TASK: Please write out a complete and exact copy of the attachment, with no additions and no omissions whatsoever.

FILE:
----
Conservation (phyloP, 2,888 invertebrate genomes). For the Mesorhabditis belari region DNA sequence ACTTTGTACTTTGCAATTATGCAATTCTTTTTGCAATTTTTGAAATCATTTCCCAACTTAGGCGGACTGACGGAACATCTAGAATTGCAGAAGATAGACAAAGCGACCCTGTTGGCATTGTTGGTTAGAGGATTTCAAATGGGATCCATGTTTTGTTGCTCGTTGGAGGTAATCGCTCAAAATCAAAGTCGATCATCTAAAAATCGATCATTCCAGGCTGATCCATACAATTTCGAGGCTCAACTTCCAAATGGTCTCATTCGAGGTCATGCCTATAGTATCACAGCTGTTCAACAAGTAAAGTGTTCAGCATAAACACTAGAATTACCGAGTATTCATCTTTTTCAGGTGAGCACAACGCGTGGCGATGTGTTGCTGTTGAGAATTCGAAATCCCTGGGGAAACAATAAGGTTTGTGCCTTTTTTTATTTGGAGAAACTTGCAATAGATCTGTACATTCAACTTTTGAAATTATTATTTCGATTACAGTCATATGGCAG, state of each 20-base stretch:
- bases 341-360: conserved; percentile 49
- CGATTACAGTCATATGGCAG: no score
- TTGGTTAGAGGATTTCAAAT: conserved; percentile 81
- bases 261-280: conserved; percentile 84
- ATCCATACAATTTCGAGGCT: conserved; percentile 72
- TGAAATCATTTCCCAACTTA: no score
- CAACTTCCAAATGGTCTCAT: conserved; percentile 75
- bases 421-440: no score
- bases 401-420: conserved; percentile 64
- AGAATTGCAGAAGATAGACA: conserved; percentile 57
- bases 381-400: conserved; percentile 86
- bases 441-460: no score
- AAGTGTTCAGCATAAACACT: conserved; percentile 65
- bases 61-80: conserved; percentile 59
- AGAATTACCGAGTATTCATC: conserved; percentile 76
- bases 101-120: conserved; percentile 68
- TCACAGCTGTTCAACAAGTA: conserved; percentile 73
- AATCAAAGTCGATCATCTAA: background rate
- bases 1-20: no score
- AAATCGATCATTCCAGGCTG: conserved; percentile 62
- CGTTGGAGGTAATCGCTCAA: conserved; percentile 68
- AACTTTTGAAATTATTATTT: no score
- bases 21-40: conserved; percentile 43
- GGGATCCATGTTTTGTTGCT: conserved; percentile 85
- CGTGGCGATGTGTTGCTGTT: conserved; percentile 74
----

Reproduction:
Conservation (phyloP, 2,888 invertebrate genomes). For the Mesorhabditis belari region DNA sequence ACTTTGTACTTTGCAATTATGCAATTCTTTTTGCAATTTTTGAAATCATTTCCCAACTTAGGCGGACTGACGGAACATCTAGAATTGCAGAAGATAGACAAAGCGACCCTGTTGGCATTGTTGGTTAGAGGATTTCAAATGGGATCCATGTTTTGTTGCTCGTTGGAGGTAATCGCTCAAAATCAAAGTCGATCATCTAAAAATCGATCATTCCAGGCTGATCCATACAATTTCGAGGCTCAACTTCCAAATGGTCTCATTCGAGGTCATGCCTATAGTATCACAGCTGTTCAACAAGTAAAGTGTTCAGCATAAACACTAGAATTACCGAGTATTCATCTTTTTCAGGTGAGCACAACGCGTGGCGATGTGTTGCTGTTGAGAATTCGAAATCCCTGGGGAAACAATAAGGTTTGTGCCTTTTTTTATTTGGAGAAACTTGCAATAGATCTGTACATTCAACTTTTGAAATTATTATTTCGATTACAGTCATATGGCAG, state of each 20-base stretch:
- bases 341-360: conserved; percentile 49
- CGATTACAGTCATATGGCAG: no score
- TTGGTTAGAGGATTTCAAAT: conserved; percentile 81
- bases 261-280: conserved; percentile 84
- ATCCATACAATTTCGAGGCT: conserved; percentile 72
- TGAAATCATTTCCCAACTTA: no score
- CAACTTCCAAATGGTCTCAT: conserved; percentile 75
- bases 421-440: no score
- bases 401-420: conserved; percentile 64
- AGAATTGCAGAAGATAGACA: conserved; percentile 57
- bases 381-400: conserved; percentile 86
- bases 441-460: no score
- AAGTGTTCAGCATAAACACT: conserved; percentile 65
- bases 61-80: conserved; percentile 59
- AGAATTACCGAGTATTCATC: conserved; percentile 76
- bases 101-120: conserved; percentile 68
- TCACAGCTGTTCAACAAGTA: conserved; percentile 73
- AATCAAAGTCGATCATCTAA: background rate
- bases 1-20: no score
- AAATCGATCATTCCAGGCTG: conserved; percentile 62
- CGTTGGAGGTAATCGCTCAA: conserved; percentile 68
- AACTTTTGAAATTATTATTT: no score
- bases 21-40: conserved; percentile 43
- GGGATCCATGTTTTGTTGCT: conserved; percentile 85
- CGTGGCGATGTGTTGCTGTT: conserved; percentile 74